Paull, John (2008) Why ban sex hormones in the nursery? Journal of Bio-Dynamics Tasmania (92), pp. 12-18.
Canada leads the world with new regulations to prohibit the importation, sale and advertising of polycarbonate baby bottles that contain bisphenol A (BPA). The world production of BPA is currently 3.3 billion kilograms per year, half a kilogram per person. The estrogenic activity of BPA has been known at least since 1936. Estrogens have biological effects at parts per billion. BPA is used in food and beverage containers, including baby bottles, some drink bottles, and food container linings, in particular can linings. A recent study in the USA reported that all the adult subjects tested had bisphenol A in their urine. Canada has just declared bisphenol A to be a toxic substance. Canada has responded to the accumulating evidence that BPA leaches from polycarbonate baby bottles and behaves like an estrogen. An extra dose of female sex hormones is not the best of dietary supplements for babies, either male or female; or for teenagers, or even adults. Canada is the first country in the world to act to banish bisphenol A from the nursery.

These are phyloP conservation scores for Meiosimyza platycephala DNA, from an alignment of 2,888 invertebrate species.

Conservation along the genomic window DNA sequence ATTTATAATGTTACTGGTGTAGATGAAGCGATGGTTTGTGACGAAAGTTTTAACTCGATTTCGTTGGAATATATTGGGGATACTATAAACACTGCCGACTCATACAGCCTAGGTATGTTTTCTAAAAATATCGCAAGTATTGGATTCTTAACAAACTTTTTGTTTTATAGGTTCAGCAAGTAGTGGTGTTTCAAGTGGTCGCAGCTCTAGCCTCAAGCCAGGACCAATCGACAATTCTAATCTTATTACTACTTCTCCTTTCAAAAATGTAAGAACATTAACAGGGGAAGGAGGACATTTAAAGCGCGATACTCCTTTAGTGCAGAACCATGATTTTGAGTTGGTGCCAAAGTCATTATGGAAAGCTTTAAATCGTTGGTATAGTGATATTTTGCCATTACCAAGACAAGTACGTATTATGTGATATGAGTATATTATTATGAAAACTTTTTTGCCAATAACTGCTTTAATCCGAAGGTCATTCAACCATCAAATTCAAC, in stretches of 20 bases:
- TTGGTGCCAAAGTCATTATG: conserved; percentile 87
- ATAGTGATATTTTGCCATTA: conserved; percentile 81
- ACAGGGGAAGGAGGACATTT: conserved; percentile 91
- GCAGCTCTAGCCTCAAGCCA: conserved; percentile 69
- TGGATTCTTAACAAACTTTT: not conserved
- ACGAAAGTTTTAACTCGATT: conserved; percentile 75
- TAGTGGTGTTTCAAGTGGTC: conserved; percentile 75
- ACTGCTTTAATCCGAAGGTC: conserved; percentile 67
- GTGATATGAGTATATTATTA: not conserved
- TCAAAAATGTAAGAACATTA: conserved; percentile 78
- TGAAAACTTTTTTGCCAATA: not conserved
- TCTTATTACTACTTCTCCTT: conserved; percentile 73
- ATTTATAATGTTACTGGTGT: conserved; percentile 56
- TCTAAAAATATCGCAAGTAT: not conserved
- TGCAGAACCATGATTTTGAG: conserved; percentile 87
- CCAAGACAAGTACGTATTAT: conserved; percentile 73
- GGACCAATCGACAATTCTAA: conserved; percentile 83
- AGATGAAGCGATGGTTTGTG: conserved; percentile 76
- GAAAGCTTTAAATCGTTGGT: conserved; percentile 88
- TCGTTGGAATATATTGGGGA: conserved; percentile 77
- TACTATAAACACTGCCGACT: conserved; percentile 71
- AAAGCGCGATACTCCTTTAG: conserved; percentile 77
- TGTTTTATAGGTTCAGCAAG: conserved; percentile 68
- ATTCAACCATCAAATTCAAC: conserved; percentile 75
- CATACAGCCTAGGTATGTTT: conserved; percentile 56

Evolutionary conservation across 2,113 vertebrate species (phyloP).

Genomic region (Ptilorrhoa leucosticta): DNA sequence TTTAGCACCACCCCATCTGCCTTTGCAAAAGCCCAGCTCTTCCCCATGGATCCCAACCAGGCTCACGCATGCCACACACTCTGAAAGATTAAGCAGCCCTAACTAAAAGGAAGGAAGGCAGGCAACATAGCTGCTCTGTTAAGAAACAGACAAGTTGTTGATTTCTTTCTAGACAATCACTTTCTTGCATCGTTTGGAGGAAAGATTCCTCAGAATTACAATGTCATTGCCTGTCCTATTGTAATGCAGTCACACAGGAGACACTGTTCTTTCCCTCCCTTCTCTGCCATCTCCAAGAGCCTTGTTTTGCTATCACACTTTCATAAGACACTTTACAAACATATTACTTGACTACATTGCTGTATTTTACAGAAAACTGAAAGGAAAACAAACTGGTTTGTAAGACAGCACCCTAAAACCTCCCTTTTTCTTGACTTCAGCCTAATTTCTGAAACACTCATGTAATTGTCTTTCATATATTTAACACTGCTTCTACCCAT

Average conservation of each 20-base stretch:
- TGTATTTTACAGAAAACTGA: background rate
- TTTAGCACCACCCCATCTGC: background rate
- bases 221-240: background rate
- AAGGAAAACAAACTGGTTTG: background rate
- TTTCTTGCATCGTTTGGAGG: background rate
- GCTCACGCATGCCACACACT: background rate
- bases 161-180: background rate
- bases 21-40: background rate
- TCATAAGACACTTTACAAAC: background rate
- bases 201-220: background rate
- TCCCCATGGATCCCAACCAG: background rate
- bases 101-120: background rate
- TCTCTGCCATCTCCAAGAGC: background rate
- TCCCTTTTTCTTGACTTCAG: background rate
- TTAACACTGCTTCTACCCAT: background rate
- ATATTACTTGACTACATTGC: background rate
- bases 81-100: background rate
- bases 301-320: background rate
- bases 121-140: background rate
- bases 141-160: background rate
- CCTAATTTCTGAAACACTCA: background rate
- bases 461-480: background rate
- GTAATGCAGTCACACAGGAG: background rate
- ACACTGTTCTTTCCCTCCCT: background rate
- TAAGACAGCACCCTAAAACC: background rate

|EPrint Type:||Journal paper|
|Keywords:||Bisphenol A, BPA, plastic bottles, baby bottles, can linings, leaching, toxic, packaging, food packaging, estrogen, female sex hormones, ban, Canada.|
|Subjects:|| Environmental aspects|
Food systems > Food security, food quality and human health
Food systems > Markets and trade
Food systems > Processing, packaging and transportation
"Organics" in general > Countries and regions > Canada
|Research affiliation:||Australia > Australian National University|
|Deposited By:||Paull, Dr John|
|Deposited On:||05 Jan 2009|
|Last Modified:||12 Apr 2010 07:38|
|Refereed:||Peer-reviewed and accepted|
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